HUGO WOLF – String Quartet in D minor

Hugo Philipp Jacob Wolf [1860-1903] was an Austrian composer who wrote one string quartet, composed from 1878–1884. It is considered to be a classic of the genre; I hope I can do it justice!

The first movement, which is very long, is marked grave, and commences in exactly that manner. A deep cello supports some serious violin melodies. There are many violin swoops and a lot of energy before a softer, more uplifting passage is introduced. The music is a bit ambivalent at this stage, modulating between major and minor tonalities, and different intensities. There are some forceful violin melodies, with strong cello accompaniment. I hear shades of late Beethoven here, which should give you an idea of some of the textures. A quieter section searches for a melody, upon which it finally settles. A more frantic passage then takes over, as the previously mentioned ambivalence continues. Then for a time, the music consists of one sustained low cello note, before the violins bring some intensity, with much quivering of bows. A wonderfully peaceful solo violin results in a brief, lamenting mood, and the ensemble ease back in, before gradually raising the intensity again. A pause reintroduces a tempo and the violins resume in another Beethovian mood. A softer passage leads into a dance-like feeling. There is some respite as we near the end. The violins reduce the intensity before they move again into a frenzy, and eventually a final flourish.

The following movement opens with a motif taken from Beethoven, and is developed at great length in a section of medium intensity. The motif keeps returning until eventually, a precious violin melody takes over. The accompaniment is very complementary and evokes a most alluring passage. Now a change to a minor leads us into a brief interlude and, further variations on the motif lead to a conclusion. I actually find this Beethoven motif to be quite distracting, it is just so prevalent within the movement.

The third movement is very long, and marked langsam, which should make it worthwhile! A lone violin creates a slow melody, and with much subtlety, the other instruments enter, with much respect for the mood. The violin becomes stronger, and it is solo again for a time. The cello interjects with strong lines and the ensemble slowly bring a sense of form to the music; the violins combining to create a luxuriant atmosphere. A change comes with persistent minor chord thrusts, before returning to the previous feeling. There are several violin interjections, but the basic emotion is one of deep bliss. Eventually, the mood is broken and we have some rhythmic chords in a tempo. The chords don’t persist, but the tempo does. Now the violins begin to express optimistic melodies, with occasional rhythmic forays. This is a bit similar to the earlier ambivalence. A solo violin section evokes memories of the beginning, and the ensemble gather around, seeking melodies. The ending is most graceful. This is music from heaven!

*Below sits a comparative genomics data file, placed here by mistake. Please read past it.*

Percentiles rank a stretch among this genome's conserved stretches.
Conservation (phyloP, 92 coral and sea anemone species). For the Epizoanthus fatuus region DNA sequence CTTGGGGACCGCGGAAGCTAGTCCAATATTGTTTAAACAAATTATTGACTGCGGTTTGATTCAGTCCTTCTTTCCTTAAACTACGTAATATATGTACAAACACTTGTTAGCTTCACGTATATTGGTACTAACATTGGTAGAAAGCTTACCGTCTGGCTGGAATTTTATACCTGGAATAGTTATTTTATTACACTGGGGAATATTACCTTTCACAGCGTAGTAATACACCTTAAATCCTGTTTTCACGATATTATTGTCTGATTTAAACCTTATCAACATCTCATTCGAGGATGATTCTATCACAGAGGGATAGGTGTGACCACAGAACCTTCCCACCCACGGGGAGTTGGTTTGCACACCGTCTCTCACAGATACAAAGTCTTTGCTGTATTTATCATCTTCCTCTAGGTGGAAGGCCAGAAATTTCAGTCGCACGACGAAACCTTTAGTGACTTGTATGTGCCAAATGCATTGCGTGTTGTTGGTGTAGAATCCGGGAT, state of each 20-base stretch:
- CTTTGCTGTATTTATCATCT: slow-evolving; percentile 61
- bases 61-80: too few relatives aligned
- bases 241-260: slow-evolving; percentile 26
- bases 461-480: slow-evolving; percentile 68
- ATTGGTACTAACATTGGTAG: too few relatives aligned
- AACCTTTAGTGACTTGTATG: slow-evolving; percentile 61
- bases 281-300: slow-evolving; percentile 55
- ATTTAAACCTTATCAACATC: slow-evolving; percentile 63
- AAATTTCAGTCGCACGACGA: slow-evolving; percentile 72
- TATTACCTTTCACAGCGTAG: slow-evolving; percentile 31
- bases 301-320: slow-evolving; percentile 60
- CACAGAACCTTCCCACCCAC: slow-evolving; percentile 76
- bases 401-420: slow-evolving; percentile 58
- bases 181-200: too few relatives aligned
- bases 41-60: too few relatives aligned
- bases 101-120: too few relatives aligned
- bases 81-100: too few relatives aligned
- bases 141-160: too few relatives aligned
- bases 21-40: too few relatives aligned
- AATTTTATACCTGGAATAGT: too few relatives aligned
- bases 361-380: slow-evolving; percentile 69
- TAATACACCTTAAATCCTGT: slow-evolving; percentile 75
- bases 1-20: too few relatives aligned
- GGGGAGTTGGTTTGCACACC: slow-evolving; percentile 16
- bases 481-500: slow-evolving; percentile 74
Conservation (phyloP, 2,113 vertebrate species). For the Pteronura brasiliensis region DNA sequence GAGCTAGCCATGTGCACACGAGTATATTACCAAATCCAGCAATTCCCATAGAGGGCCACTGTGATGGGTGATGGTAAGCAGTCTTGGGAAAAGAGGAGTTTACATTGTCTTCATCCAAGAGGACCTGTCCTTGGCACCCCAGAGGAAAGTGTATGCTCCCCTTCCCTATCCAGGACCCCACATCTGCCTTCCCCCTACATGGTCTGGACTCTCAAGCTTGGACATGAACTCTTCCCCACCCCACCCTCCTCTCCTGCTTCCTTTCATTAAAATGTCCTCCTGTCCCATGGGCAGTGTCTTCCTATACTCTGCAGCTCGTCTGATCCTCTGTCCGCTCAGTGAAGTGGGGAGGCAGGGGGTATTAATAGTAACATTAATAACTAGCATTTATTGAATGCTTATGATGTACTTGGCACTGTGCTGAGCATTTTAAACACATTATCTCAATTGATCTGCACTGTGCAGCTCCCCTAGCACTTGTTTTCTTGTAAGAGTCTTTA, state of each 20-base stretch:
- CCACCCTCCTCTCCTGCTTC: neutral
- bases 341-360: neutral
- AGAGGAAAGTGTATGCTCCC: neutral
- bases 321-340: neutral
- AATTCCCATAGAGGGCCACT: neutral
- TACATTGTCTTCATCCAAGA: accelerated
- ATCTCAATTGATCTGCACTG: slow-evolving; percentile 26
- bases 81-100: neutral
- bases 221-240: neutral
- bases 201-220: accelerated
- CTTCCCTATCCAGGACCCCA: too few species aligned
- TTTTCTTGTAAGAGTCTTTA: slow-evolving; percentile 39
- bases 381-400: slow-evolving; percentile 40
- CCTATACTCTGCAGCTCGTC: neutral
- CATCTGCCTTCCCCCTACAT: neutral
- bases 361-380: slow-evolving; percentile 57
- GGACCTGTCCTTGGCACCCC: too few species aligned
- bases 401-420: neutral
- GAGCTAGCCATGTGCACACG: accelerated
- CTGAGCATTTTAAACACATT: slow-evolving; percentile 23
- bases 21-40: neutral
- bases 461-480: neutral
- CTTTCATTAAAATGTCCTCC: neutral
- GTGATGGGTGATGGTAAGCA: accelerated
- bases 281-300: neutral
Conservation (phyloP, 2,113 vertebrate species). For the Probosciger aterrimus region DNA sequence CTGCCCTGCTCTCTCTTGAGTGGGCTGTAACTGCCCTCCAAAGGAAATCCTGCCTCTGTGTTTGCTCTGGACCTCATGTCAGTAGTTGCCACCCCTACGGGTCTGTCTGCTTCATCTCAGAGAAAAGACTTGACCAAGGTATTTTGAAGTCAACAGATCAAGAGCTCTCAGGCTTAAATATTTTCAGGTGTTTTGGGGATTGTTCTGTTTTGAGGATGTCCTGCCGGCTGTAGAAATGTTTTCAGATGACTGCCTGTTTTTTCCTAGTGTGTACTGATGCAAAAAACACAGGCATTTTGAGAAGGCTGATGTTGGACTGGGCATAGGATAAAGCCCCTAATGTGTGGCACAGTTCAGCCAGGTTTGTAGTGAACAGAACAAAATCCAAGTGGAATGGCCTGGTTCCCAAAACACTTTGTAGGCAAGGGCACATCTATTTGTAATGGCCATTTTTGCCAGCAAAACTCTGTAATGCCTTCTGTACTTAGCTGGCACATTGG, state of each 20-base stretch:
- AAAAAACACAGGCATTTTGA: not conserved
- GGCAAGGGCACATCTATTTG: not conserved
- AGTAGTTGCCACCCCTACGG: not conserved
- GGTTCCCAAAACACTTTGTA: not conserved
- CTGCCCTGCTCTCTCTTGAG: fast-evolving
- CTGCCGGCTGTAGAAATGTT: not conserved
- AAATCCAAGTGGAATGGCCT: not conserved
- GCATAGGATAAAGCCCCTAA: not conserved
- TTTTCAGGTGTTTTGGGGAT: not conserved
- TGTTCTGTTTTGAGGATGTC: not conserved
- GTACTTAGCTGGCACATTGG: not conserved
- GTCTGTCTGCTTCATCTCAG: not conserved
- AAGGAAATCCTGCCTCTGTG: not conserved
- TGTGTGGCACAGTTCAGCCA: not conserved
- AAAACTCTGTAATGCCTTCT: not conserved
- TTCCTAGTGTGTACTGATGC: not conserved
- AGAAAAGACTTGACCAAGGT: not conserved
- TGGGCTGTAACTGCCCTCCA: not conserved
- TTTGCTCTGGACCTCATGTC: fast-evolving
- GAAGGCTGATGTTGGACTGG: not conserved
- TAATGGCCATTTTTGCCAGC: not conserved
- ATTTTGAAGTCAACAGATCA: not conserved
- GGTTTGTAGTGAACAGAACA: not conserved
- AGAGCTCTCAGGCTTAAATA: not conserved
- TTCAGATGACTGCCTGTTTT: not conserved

The final movement begins in a positive mood, as the violins push hard to create a tempo. A very light, airy passage allows the first violin to express freely. Now a solo cello statement introduces a propulsive section, which eventually gives way to another solo cello moment. The violins become very lilting, gathering rhythm, as the passage progresses through several mood changes. Ambivalence seems to be an integral part of Wolf’s style. Tempo changes are in abundance in this movement. A pause brings a busy solo cello section, which again, builds into a strong tempo that leads to an extended flourish to finish.

This is a major Late Romantic work. My impression is that it owes a heavy debt to Beethoven, particularly in the first two movements. Wolf also arranged it for string orchestra, naming it Italian Serenade. This piece is not very long, so I’m not quite certain how that works. There are only a very few orchestral versions that I could find, but it turns up regularly on CD, as a string quartet arrangement, paired with the above quartet. I find this a little strange; a string quartet arranged for orchestra, rearranged for string quartet!

Such is the case with my review copy, by the Prometeo SQ, titled Wolf – Complete Music for String Quartet. This version is available on Amazon US at a very nice price. There are many other versions. It is also on Spotify and YouTube.

Listenability: Classic Late Romantic quartet with a stunning slow movement.

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